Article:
I remember it begin detailed in one or two of the books and/or technical manuals, but I don't recall which. It's been years since I read it.


Braking Thrusters

From Memory Alpha, thrusters in general:

Thrusters were propulsion devices used aboard starships that generated very little speed, but were useful in various situations. It was possible to use maneuvering thrusters to alter a ship's course, to rotate about an axis, or to move short, precise distances without the use of impulse drive. It was possible to use acceleration thrusters to increase the speed of a ship. Starship personnel could manually use thrusters through thruster control.

And braking thrusters specifically:

The braking thruster was a type of thruster. These thrusters were used to brake a starship's speed. If the crew was incapacitated, say, by time travel, these thrusters could fire automatically.

In 1986, after traveling successfully to this year, the HMS Bounty's braking thrusters fired as the starship approached Earth. Later, in 2286, after another successful time travel, these thrusters fired again as the ship approached Earth.

Note that this is less of an issue than one probably thinks, considering that the ships are usually moving via non-Newtonian mechanics (Warp) and rely on impulse only for combat maneuvering and docking.

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    Considering the impulse drives can get to at least 2/3 the speed of light, or possibly as high as 80%, those thrusters would need to be massive. – Xantec Mar 20 '14 at 20:29
  • Yeah, but that is because impulse is anything non-Warp, i.e sublight. Warp-enabled ships aren't depicting whizzing around at 80% of sublight and then coming to a full stop quickly, or I can't remember an instance. – joshbirk Mar 20 '14 at 20:34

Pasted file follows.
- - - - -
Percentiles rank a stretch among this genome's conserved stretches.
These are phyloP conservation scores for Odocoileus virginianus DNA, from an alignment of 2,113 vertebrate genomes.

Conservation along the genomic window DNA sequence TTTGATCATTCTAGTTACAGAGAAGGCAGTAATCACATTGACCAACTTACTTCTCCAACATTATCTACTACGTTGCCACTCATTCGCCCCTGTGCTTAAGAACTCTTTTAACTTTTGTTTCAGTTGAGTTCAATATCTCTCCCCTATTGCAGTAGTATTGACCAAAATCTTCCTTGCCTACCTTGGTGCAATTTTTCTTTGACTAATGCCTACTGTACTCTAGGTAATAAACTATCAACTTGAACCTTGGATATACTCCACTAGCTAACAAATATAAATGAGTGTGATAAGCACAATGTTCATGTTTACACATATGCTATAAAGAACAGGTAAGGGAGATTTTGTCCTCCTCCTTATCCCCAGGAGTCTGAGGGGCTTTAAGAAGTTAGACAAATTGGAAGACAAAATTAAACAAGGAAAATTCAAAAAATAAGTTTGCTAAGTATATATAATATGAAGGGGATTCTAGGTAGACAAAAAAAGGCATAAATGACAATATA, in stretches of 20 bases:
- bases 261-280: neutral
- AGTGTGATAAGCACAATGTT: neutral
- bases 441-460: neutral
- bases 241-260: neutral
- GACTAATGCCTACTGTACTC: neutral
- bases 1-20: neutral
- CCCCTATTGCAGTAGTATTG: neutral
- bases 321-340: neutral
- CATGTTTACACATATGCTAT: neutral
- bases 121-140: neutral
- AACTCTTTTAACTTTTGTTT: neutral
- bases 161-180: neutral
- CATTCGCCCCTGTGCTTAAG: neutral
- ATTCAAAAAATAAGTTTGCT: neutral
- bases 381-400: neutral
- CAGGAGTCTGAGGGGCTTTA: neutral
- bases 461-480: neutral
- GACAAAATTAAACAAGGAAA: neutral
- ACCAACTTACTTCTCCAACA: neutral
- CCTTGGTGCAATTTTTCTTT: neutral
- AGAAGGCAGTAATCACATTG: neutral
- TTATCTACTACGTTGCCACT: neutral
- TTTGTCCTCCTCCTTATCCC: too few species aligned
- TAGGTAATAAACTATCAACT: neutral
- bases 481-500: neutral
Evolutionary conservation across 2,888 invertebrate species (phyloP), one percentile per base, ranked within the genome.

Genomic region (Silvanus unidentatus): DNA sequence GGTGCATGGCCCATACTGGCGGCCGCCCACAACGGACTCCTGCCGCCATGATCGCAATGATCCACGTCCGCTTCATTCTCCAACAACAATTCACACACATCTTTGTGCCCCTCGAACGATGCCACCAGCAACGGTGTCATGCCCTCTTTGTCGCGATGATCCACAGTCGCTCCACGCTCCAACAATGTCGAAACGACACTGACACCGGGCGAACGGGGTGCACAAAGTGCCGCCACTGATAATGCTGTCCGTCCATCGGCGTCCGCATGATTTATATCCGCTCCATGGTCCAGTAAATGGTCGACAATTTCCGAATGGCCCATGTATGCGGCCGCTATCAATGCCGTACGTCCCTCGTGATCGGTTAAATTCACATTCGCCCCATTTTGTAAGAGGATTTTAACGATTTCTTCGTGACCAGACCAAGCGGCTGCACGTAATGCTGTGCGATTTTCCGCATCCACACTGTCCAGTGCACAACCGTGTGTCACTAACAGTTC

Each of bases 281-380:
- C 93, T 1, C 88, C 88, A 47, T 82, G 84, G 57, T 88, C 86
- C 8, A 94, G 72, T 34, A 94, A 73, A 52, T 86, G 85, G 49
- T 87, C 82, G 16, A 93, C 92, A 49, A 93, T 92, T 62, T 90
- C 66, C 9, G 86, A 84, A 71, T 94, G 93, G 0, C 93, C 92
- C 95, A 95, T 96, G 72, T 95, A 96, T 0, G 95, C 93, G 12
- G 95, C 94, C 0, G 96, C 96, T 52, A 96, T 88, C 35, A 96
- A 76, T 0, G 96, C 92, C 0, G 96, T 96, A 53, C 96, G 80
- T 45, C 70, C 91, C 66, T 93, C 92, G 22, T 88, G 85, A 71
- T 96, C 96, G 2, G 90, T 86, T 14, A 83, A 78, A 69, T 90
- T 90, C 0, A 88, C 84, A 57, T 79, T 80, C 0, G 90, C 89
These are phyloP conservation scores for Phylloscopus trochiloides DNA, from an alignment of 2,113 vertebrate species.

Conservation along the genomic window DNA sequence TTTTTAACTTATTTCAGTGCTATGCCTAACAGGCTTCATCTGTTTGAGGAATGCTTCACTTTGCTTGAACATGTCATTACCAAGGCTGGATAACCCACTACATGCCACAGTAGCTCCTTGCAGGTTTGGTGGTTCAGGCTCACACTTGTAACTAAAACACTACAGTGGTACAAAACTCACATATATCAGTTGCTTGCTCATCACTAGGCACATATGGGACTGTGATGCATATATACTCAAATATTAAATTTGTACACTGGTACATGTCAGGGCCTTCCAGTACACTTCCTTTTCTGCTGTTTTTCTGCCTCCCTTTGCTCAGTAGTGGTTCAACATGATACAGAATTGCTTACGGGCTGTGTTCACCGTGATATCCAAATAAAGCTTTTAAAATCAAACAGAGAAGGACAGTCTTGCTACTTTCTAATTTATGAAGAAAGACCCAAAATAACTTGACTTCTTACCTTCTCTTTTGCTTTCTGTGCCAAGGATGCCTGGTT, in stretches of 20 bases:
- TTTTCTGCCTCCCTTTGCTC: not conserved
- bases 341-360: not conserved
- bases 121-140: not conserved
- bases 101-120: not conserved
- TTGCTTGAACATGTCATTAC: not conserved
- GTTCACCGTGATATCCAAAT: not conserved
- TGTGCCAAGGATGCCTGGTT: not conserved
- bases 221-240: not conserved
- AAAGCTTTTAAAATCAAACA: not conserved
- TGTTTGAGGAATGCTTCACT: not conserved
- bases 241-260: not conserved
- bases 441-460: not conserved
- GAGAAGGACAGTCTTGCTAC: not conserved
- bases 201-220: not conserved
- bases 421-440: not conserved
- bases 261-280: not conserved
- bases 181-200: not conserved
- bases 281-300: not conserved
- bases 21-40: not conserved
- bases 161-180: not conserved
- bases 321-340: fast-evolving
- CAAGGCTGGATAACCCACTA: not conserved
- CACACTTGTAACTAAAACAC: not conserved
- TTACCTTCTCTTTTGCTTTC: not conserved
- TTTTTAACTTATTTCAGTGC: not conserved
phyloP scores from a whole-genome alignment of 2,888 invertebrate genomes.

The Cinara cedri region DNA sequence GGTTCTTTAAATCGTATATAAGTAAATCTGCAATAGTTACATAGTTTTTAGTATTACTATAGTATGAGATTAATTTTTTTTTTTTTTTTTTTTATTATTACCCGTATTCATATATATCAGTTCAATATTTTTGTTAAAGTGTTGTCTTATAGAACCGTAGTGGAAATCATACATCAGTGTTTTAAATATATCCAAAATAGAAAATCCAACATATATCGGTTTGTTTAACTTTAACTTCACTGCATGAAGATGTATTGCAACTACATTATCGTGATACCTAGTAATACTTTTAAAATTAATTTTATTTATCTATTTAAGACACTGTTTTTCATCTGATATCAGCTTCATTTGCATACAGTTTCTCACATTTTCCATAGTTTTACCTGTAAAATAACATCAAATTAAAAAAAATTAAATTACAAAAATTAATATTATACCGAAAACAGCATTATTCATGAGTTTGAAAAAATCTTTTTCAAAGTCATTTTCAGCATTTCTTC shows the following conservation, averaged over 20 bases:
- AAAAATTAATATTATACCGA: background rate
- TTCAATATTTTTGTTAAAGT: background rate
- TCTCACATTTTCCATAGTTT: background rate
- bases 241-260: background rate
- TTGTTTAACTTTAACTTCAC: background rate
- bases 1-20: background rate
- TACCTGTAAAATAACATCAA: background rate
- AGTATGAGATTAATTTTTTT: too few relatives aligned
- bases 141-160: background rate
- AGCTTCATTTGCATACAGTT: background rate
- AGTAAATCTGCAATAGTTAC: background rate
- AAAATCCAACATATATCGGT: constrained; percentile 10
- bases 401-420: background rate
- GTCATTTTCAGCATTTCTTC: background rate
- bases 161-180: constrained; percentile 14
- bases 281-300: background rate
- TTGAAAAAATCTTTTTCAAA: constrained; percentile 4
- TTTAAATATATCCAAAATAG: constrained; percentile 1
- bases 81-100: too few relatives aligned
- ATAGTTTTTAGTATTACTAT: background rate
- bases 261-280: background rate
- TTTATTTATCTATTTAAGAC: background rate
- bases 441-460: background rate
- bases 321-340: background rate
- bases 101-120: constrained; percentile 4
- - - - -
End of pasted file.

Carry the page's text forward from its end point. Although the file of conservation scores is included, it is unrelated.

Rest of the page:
Impulse engines don't provide enough thrust as fusion rockets, they contain warp coils to lower the ship's inertial mass so it can be moved, think of the impulse engine as a miniature sub-light warp drive. They are fusion reactors that power warp coils, rather than rockets. Though they have vectored exhaust, it only accounts for some of the thrust.

According to the TNG Technical Manual, a good portion of the upper half of the engineering section and interconnect was fuel tank. The fuel is stored in a semi-solid ("slush") state taking up far less space than would traditionally be required with liquid propellants.

See TNG Technical Manual pages 77-80, and 69.

The exhaust vanes would be able to turn 90 degrees to provide a surface to push against, similar to the way jet engines reverse their thrust (clamshell reverser). But the slowing down would mostly be achieved the same way a ship drops out of warp, by a sudden raising of its inertial mass.


They rotate the ship and point the rear in the direction of travel.

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    That would make the most sense, but I can't remember ever seeing them do that (which I mentioned). If you can find an example I'll accept it, but otherwise I have to believe that they don't do that. – Xantec Mar 20 '14 at 18:58
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    They don't show Picard use the toilet either, but I imagine that this still happens nonetheless. – Oldcat Mar 20 '14 at 19:02